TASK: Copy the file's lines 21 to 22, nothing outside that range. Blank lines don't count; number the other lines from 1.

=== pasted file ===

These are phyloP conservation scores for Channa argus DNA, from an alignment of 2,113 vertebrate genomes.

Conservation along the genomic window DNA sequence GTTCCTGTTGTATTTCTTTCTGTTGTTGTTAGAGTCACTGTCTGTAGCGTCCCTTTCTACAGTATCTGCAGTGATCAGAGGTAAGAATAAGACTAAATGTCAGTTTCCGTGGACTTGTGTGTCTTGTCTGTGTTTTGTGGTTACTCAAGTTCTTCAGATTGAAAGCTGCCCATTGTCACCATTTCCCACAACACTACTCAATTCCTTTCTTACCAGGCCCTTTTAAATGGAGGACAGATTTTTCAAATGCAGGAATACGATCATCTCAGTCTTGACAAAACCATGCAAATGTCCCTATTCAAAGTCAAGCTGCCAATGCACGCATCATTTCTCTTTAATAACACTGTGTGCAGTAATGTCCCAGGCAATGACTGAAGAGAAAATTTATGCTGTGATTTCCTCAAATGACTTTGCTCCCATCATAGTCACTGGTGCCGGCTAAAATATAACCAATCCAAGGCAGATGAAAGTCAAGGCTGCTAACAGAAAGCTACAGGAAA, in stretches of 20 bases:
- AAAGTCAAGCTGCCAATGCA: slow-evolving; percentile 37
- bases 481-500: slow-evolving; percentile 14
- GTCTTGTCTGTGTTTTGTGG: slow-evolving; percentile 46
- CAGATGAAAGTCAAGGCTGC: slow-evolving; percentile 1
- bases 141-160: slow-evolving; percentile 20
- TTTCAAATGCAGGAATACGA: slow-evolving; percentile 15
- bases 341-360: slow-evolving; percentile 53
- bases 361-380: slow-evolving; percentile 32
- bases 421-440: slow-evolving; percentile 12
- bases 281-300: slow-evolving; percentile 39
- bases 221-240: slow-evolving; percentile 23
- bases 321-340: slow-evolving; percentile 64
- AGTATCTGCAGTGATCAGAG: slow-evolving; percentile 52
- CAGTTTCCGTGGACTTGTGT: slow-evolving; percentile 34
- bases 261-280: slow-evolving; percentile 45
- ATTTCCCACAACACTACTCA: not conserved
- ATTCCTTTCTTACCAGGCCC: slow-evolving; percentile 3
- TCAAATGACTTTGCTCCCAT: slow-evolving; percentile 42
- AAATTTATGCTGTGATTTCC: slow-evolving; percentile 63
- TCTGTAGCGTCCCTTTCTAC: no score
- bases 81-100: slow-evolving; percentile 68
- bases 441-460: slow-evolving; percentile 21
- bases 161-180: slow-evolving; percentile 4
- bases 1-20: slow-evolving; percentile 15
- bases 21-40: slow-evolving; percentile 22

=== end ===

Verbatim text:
- AAATTTATGCTGTGATTTCC: slow-evolving; percentile 63
- TCTGTAGCGTCCCTTTCTAC: no score